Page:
Phenomenal woman,   
That’s me.
I walk into a room
Just as cool as you please,   
And to a man,
The fellows stand or
Fall down on their knees.   
Then they swarm around me,
A hive of honey bees.   
I say,
It’s the fire in my eyes,   
And the flash of my teeth,   
The swing in my waist,   
And the joy in my feet.   
I’m a woman
Phenomenally.
Phenomenal woman,
That’s me.
Men themselves have wondered   
What they see in me.
They try so much
But they can’t touch
My inner mystery.
When I try to show them,   
They say they still can’t see.   
I say,
It’s in the arch of my back,   
The sun of my smile,
The ride of my breasts,
The grace of my style.
I’m a woman
Phenomenally.
Phenomenal woman,
That’s me.
Now you understand
Just why my head’s not bowed.   
I don’t shout or jump about
Or have to talk real loud.   
When you see me passing,
It ought to make you proud.
I say,
It’s in the click of my heels,   
The bend of my hair,   
the palm of my hand,   
The need for my care.   
’Cause I’m a woman
Phenomenally.
Phenomenal woman,
That’s me.

6. I Know My Soul by Claude McKay

I plucked my soul out of its secret place,
And held it to the mirror of my eye,
To see it like a star against the sky,
A twitching body quivering in space,
A spark of passion shining on my face.
And I explored it to determine why
This awful key to my infinity
Conspires to rob me of sweet joy and grace.
And if the sign may not be fully read,
If I can comprehend but not control,
I need not gloom my days with futile dread,
Because I see a part and not the whole.
Contemplating the strange, I’m comforted
By this narcotic thought: I know my soul.

7. Envy by Mary Lamb

This rose-tree is not made to bear
The violet blue, nor lily fair,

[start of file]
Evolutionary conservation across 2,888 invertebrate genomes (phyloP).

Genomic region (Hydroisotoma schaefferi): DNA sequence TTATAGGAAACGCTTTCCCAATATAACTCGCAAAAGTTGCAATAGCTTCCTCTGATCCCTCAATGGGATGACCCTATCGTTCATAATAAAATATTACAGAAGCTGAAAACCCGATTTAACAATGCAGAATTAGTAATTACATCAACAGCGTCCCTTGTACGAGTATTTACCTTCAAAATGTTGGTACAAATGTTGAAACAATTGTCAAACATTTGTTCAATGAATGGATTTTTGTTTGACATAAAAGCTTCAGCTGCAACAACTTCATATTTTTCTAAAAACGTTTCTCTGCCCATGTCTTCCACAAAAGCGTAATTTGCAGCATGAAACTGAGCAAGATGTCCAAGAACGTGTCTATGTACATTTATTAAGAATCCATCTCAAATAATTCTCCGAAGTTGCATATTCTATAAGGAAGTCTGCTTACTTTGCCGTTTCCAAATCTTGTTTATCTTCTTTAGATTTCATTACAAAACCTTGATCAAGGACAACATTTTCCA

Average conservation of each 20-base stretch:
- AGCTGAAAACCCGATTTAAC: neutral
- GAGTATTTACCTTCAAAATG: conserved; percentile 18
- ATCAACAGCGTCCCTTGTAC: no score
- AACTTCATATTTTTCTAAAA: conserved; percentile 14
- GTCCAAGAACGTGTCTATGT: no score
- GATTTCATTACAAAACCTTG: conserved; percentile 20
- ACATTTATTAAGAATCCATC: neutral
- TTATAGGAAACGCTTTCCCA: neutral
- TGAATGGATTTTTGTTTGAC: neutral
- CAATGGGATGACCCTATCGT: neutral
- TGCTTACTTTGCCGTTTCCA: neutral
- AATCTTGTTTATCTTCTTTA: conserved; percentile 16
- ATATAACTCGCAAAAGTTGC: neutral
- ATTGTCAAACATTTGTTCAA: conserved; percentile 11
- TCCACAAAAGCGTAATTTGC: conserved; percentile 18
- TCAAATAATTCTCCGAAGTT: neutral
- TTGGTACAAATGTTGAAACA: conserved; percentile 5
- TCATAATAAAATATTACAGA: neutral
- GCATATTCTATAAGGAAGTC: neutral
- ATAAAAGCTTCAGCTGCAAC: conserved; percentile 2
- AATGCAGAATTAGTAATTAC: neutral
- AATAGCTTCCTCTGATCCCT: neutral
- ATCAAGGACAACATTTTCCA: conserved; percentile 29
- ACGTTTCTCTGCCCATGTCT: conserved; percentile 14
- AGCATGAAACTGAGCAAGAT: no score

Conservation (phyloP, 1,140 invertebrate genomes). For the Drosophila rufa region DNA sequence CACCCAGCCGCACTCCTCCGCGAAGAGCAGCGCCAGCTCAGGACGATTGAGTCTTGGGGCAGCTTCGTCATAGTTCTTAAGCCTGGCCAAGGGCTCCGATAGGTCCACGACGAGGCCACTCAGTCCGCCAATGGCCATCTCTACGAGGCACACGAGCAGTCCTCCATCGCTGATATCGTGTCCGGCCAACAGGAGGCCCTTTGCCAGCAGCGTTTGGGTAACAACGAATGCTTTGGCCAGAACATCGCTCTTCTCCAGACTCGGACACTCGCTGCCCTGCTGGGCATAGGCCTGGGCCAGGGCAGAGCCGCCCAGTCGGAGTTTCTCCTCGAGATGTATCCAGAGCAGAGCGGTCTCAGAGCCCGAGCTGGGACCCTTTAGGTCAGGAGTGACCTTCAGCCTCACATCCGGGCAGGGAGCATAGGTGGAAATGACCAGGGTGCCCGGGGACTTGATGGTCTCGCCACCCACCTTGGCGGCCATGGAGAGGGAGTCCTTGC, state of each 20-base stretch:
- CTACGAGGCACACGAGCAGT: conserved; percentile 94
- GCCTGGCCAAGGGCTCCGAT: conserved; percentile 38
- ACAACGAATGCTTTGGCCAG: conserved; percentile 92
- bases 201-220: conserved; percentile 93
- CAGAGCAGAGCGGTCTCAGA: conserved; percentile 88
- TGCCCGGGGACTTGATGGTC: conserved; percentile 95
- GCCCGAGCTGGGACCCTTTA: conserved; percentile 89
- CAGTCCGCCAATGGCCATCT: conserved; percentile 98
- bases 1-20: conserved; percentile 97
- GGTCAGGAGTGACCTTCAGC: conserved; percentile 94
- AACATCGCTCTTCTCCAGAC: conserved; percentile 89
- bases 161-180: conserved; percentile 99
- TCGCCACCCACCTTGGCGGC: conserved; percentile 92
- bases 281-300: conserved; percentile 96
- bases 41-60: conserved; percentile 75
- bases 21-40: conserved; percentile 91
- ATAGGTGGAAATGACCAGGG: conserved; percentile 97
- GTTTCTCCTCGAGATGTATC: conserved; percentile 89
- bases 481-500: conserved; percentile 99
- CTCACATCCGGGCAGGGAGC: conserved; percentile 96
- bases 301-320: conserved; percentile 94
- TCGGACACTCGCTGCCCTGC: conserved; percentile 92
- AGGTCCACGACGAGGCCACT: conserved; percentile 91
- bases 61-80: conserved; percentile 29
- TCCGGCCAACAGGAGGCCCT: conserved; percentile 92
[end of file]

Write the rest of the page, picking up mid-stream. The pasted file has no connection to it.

Nor the sweet mignionet:
And if this tree were discontent,
Or wished to change its natural bent,
   It all in vain would fret.
And should it fret, you would suppose
It ne’er had seen its own red rose,
   Nor after gentle shower
Had ever smelled its rose’s scent,
Or it could ne’er be discontent
   With its own pretty flower.
Like such a blind and senseless tree
As I’ve imagined this to be,
   All envious persons are:
With care and culture all may find
Some pretty flower in their own mind,
  Some talent that is rare.

8. Warrier by Rupi Kaur

i can’t take my eyes off of me
now that i see myself
i can’t take my mind off of me
can’t believe the tricks
my hands have been up to
the sermons i spoke into existence
the mountains i crushed
with my fingers
and the mountains i built
from all the shit
people tried to
stone me to death with


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9. The Poet and His Song by Paul Laurence Dunbar

A song is but a little thing,
And yet what joy it is to sing!
In hours of toil it gives me zest,
And when at eve I long for rest;
When cows come home along the bars,
And in the fold I hear the bell,
As Night, the shepherd, herds his stars,
I sing my song, and all is well.
There are no ears to hear my lays,
No lips to lift a word of praise;
But still, with faith unfaltering,
I live and laugh and love and sing.
What matters yon unheeding throng?
They cannot feel my spirit’s spell,
Since life is sweet and love is long,
I sing my song, and all is well.
My days are never days of ease;
I till my ground and prune my trees.
When ripened gold is all the plain,
I put my sickle to the grain.
I labor hard, and toil and sweat,